Two days after the House adopted a Republican budget proposal, Sen. Tom Coburn (R-Okla.) and Rep. Chris Van Hollen (D-Md.) disagreed Sunday on the plan’s methods and the importance of raising the debt ceiling.
The $1.019 trillion fiscal 2012 budget resolution, authored by House Budget Chairman Paul Ryan (R-Wis.), is below the $1.121 trillion in discretionary spending that President Barack Obama requested, and it has an unlikely path forward with a Democratic-controlled Senate and White House in the way. The House rejected an alternative plan by Van Hollen, who is the Budget Committee’s ranking member, in another vote Friday.
“You can’t criticize Paul Ryan’s plan until you have one that accomplishes the same thing,” Coburn said on “Fox News Sunday.” “The president’s [plan] doesn’t come close to that. So what we need is not the partisan bickering and not the labeling, what we need is: What is good about Paul Ryan’s plan that [Democrats] can live with, and what is good about [Van Hollen’s] plan that [Republicans] can live with?”
Van Hollen disputed the recent GOP talking point that the country does not have a revenue problem. Taxes will be a key component to any deficit reduction deal, he said on the show.
“I am willing to work out a plan to reduce the deficit — it should not just involve spending cuts, as the fiscal commission has said. And as Tom has said, we need to deal with the revenue piece,” Van Hollen said.
Coburn is a member of the bipartisan “gang of six” Senators who are also working on budget legislation based on the recommendations of the president’s National Commission on Fiscal Responsibility and Reform. He said the group will offer a separate budget plan that no one will like — which he called a good sign.
“Nobody is going to like what we come up with,” he said. “The left isn’t going to like it, the right isn’t going to like it. That’s one of the things that would be an indicator that it’s probably the best compromise we’re going to be able to get.”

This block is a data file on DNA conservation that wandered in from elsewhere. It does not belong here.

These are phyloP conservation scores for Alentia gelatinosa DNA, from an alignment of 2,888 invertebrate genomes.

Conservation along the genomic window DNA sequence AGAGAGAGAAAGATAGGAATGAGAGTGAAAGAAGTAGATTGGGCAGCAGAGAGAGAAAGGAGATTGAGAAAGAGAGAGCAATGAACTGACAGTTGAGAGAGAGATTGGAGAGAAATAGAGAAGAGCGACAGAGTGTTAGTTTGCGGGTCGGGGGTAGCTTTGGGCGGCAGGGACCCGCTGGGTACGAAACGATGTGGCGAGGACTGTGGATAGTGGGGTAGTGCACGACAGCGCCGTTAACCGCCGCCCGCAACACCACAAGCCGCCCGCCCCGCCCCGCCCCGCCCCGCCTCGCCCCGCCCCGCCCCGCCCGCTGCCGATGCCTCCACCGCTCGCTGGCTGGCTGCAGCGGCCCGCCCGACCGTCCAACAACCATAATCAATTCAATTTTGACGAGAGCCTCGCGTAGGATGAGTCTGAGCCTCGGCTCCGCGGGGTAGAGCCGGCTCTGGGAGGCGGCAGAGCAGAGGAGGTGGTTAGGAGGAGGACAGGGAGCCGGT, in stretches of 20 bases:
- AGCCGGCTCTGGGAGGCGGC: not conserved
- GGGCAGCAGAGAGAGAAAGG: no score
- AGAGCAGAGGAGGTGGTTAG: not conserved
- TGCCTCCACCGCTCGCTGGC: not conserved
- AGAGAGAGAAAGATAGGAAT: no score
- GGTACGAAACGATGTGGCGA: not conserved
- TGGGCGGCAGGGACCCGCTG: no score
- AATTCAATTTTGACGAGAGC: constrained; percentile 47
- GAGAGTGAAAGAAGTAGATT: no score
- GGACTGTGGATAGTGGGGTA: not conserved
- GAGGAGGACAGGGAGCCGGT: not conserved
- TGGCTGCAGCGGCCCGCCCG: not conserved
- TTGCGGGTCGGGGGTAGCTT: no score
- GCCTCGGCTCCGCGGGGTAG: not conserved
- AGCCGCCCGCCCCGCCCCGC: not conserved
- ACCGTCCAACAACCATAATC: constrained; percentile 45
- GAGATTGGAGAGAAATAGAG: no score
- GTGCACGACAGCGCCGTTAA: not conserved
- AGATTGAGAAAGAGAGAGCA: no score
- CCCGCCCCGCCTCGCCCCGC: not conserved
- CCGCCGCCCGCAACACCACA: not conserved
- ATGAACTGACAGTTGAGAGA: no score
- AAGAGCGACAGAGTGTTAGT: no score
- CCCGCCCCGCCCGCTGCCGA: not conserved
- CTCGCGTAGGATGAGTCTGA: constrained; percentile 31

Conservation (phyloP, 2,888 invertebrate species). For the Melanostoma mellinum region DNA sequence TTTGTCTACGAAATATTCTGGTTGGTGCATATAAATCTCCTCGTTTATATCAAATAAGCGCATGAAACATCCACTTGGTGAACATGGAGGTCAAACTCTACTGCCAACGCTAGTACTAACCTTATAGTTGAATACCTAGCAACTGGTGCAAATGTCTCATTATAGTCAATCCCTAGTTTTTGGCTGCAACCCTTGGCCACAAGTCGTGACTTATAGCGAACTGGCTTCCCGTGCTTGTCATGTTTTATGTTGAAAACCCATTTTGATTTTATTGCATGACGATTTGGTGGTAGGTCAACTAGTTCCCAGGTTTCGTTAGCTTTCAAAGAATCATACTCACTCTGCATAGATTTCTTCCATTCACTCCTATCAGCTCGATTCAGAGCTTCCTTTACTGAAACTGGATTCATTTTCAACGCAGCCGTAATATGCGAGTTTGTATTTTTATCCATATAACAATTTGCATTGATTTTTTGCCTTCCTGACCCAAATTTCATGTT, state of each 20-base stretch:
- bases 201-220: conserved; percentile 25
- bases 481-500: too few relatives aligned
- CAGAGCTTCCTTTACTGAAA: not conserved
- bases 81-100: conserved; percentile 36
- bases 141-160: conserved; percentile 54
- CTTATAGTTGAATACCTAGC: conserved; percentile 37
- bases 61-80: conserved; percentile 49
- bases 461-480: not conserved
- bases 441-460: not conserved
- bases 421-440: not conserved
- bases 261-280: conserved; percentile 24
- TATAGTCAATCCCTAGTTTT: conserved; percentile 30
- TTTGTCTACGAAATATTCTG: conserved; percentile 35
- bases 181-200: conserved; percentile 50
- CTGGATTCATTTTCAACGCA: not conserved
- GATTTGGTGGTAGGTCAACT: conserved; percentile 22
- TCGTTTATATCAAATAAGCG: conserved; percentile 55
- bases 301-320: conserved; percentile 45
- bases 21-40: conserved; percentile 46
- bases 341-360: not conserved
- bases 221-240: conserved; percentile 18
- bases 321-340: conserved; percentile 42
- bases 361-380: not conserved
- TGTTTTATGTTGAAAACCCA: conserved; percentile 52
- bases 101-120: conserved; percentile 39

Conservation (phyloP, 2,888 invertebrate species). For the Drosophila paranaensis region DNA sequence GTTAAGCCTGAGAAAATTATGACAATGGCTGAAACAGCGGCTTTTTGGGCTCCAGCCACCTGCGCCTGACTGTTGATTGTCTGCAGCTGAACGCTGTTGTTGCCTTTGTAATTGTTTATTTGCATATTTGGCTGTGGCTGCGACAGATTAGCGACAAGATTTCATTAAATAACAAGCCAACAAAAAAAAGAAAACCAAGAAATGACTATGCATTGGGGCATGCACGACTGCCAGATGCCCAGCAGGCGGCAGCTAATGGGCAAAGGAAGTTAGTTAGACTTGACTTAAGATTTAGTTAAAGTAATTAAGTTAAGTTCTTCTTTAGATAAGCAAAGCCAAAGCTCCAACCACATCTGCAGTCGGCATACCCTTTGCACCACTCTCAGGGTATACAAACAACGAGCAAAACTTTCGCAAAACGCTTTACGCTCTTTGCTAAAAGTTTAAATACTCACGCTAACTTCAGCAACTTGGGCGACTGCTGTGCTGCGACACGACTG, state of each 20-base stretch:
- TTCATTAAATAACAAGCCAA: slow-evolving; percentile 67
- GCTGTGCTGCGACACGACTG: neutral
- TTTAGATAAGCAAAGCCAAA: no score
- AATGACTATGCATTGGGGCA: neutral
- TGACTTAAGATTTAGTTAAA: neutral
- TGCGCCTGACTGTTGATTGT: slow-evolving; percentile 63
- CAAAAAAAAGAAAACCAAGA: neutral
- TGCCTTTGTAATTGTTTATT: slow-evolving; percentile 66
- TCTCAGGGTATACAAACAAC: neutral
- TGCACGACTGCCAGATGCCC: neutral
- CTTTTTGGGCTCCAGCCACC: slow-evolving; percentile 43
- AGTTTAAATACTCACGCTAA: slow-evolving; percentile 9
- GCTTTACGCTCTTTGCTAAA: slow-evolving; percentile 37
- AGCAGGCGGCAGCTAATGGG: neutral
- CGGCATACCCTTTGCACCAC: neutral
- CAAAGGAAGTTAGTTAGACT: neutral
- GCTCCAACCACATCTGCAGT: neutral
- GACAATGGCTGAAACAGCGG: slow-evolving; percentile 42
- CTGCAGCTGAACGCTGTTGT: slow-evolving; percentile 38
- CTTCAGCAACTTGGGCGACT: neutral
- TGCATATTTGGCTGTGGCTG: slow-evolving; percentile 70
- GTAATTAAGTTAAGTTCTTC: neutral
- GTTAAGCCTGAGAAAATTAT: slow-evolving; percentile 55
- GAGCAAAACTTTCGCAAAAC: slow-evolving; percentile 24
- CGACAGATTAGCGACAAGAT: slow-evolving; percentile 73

Another member of the gang of six, Sen. Mark Warner, faulted Ryan’s plan on Sunday for not seeking new revenue and for leaving defense spending untouched.
“That means the only place that he can go to get his deficit reduction is this massive transfer of moral responsibility onto our seniors in terms of paying for health care,” the Virginia Democrat said on CBS’ “Face the Nation.” “Now that’s one approach. It’s not an approach that I think the vast majority of Americans would want.”
Rep. Christopher H. Smith, R-N.J., left, David Goldman, center, and Arvind Chawdra right, attend a news conference in the Rayburn House Office Building on international child abduction. Goldman and Chawdra are fathers whose children were abducted by their mothers and taken abroad.
Each year since 1990, CQ Roll Call has reviewed the financial disclosures of all 541 senators, representatives and delegates to determine the 50 richest members of Congress. This year's report, derived from forms covering the calendar year 2012, shows it took a net worth of $6.67 million to crack the exclusive club.